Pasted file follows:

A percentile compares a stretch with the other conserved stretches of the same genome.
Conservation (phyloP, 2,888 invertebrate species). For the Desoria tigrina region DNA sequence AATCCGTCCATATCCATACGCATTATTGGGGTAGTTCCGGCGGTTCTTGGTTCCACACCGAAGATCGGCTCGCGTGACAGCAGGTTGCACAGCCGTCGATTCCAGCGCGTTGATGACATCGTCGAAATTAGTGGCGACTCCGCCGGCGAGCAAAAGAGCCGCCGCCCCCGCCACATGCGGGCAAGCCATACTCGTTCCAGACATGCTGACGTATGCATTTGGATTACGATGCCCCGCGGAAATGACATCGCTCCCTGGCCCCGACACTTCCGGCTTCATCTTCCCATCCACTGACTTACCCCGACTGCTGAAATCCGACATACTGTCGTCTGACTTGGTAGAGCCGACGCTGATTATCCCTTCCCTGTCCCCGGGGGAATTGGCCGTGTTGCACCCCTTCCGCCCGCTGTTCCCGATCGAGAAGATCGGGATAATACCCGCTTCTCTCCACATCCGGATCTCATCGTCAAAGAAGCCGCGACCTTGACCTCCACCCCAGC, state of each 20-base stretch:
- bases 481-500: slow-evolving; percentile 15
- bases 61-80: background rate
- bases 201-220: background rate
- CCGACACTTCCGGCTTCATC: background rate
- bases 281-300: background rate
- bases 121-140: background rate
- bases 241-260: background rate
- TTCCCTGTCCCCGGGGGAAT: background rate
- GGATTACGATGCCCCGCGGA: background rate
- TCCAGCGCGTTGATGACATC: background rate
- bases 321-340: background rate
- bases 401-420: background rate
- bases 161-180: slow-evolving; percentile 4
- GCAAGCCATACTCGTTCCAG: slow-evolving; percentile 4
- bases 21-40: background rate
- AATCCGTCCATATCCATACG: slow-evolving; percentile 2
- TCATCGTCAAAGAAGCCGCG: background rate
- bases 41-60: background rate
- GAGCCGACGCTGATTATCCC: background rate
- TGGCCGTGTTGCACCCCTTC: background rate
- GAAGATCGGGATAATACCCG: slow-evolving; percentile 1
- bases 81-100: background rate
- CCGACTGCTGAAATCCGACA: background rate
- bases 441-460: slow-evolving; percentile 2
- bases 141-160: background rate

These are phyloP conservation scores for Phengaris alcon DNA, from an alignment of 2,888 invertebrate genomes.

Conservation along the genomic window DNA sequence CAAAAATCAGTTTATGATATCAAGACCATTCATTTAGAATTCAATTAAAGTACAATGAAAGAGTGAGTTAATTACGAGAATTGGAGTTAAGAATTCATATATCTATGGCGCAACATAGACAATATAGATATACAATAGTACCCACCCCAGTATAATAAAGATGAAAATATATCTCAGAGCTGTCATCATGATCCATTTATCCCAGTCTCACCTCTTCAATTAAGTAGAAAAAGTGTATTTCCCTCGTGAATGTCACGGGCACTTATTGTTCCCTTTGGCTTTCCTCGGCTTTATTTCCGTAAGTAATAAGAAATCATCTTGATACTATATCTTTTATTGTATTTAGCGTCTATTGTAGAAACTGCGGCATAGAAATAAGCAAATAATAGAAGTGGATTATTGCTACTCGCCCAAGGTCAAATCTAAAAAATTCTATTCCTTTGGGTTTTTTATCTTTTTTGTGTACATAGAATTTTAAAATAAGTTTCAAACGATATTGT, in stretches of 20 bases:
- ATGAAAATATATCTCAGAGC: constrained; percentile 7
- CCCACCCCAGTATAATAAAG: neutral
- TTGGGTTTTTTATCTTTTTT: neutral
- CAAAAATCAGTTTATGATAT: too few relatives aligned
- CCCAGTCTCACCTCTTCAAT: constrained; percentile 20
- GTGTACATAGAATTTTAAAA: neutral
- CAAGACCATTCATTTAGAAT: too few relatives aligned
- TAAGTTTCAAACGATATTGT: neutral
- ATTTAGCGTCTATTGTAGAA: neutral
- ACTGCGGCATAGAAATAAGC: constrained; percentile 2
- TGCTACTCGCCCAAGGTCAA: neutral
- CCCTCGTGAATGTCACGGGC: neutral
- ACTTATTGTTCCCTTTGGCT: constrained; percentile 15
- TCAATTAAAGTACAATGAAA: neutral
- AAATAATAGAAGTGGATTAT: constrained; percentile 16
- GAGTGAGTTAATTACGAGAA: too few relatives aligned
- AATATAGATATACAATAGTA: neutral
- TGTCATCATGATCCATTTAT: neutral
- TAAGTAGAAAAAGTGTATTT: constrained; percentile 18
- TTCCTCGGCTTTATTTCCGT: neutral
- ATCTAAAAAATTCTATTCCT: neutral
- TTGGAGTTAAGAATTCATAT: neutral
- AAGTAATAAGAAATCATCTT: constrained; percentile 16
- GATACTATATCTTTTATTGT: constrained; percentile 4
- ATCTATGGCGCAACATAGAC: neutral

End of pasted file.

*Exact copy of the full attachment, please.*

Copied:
A percentile compares a stretch with the other conserved stretches of the same genome.
Conservation (phyloP, 2,888 invertebrate species). For the Desoria tigrina region DNA sequence AATCCGTCCATATCCATACGCATTATTGGGGTAGTTCCGGCGGTTCTTGGTTCCACACCGAAGATCGGCTCGCGTGACAGCAGGTTGCACAGCCGTCGATTCCAGCGCGTTGATGACATCGTCGAAATTAGTGGCGACTCCGCCGGCGAGCAAAAGAGCCGCCGCCCCCGCCACATGCGGGCAAGCCATACTCGTTCCAGACATGCTGACGTATGCATTTGGATTACGATGCCCCGCGGAAATGACATCGCTCCCTGGCCCCGACACTTCCGGCTTCATCTTCCCATCCACTGACTTACCCCGACTGCTGAAATCCGACATACTGTCGTCTGACTTGGTAGAGCCGACGCTGATTATCCCTTCCCTGTCCCCGGGGGAATTGGCCGTGTTGCACCCCTTCCGCCCGCTGTTCCCGATCGAGAAGATCGGGATAATACCCGCTTCTCTCCACATCCGGATCTCATCGTCAAAGAAGCCGCGACCTTGACCTCCACCCCAGC, state of each 20-base stretch:
- bases 481-500: slow-evolving; percentile 15
- bases 61-80: background rate
- bases 201-220: background rate
- CCGACACTTCCGGCTTCATC: background rate
- bases 281-300: background rate
- bases 121-140: background rate
- bases 241-260: background rate
- TTCCCTGTCCCCGGGGGAAT: background rate
- GGATTACGATGCCCCGCGGA: background rate
- TCCAGCGCGTTGATGACATC: background rate
- bases 321-340: background rate
- bases 401-420: background rate
- bases 161-180: slow-evolving; percentile 4
- GCAAGCCATACTCGTTCCAG: slow-evolving; percentile 4
- bases 21-40: background rate
- AATCCGTCCATATCCATACG: slow-evolving; percentile 2
- TCATCGTCAAAGAAGCCGCG: background rate
- bases 41-60: background rate
- GAGCCGACGCTGATTATCCC: background rate
- TGGCCGTGTTGCACCCCTTC: background rate
- GAAGATCGGGATAATACCCG: slow-evolving; percentile 1
- bases 81-100: background rate
- CCGACTGCTGAAATCCGACA: background rate
- bases 441-460: slow-evolving; percentile 2
- bases 141-160: background rate

These are phyloP conservation scores for Phengaris alcon DNA, from an alignment of 2,888 invertebrate genomes.

Conservation along the genomic window DNA sequence CAAAAATCAGTTTATGATATCAAGACCATTCATTTAGAATTCAATTAAAGTACAATGAAAGAGTGAGTTAATTACGAGAATTGGAGTTAAGAATTCATATATCTATGGCGCAACATAGACAATATAGATATACAATAGTACCCACCCCAGTATAATAAAGATGAAAATATATCTCAGAGCTGTCATCATGATCCATTTATCCCAGTCTCACCTCTTCAATTAAGTAGAAAAAGTGTATTTCCCTCGTGAATGTCACGGGCACTTATTGTTCCCTTTGGCTTTCCTCGGCTTTATTTCCGTAAGTAATAAGAAATCATCTTGATACTATATCTTTTATTGTATTTAGCGTCTATTGTAGAAACTGCGGCATAGAAATAAGCAAATAATAGAAGTGGATTATTGCTACTCGCCCAAGGTCAAATCTAAAAAATTCTATTCCTTTGGGTTTTTTATCTTTTTTGTGTACATAGAATTTTAAAATAAGTTTCAAACGATATTGT, in stretches of 20 bases:
- ATGAAAATATATCTCAGAGC: constrained; percentile 7
- CCCACCCCAGTATAATAAAG: neutral
- TTGGGTTTTTTATCTTTTTT: neutral
- CAAAAATCAGTTTATGATAT: too few relatives aligned
- CCCAGTCTCACCTCTTCAAT: constrained; percentile 20
- GTGTACATAGAATTTTAAAA: neutral
- CAAGACCATTCATTTAGAAT: too few relatives aligned
- TAAGTTTCAAACGATATTGT: neutral
- ATTTAGCGTCTATTGTAGAA: neutral
- ACTGCGGCATAGAAATAAGC: constrained; percentile 2
- TGCTACTCGCCCAAGGTCAA: neutral
- CCCTCGTGAATGTCACGGGC: neutral
- ACTTATTGTTCCCTTTGGCT: constrained; percentile 15
- TCAATTAAAGTACAATGAAA: neutral
- AAATAATAGAAGTGGATTAT: constrained; percentile 16
- GAGTGAGTTAATTACGAGAA: too few relatives aligned
- AATATAGATATACAATAGTA: neutral
- TGTCATCATGATCCATTTAT: neutral
- TAAGTAGAAAAAGTGTATTT: constrained; percentile 18
- TTCCTCGGCTTTATTTCCGT: neutral
- ATCTAAAAAATTCTATTCCT: neutral
- TTGGAGTTAAGAATTCATAT: neutral
- AAGTAATAAGAAATCATCTT: constrained; percentile 16
- GATACTATATCTTTTATTGT: constrained; percentile 4
- ATCTATGGCGCAACATAGAC: neutral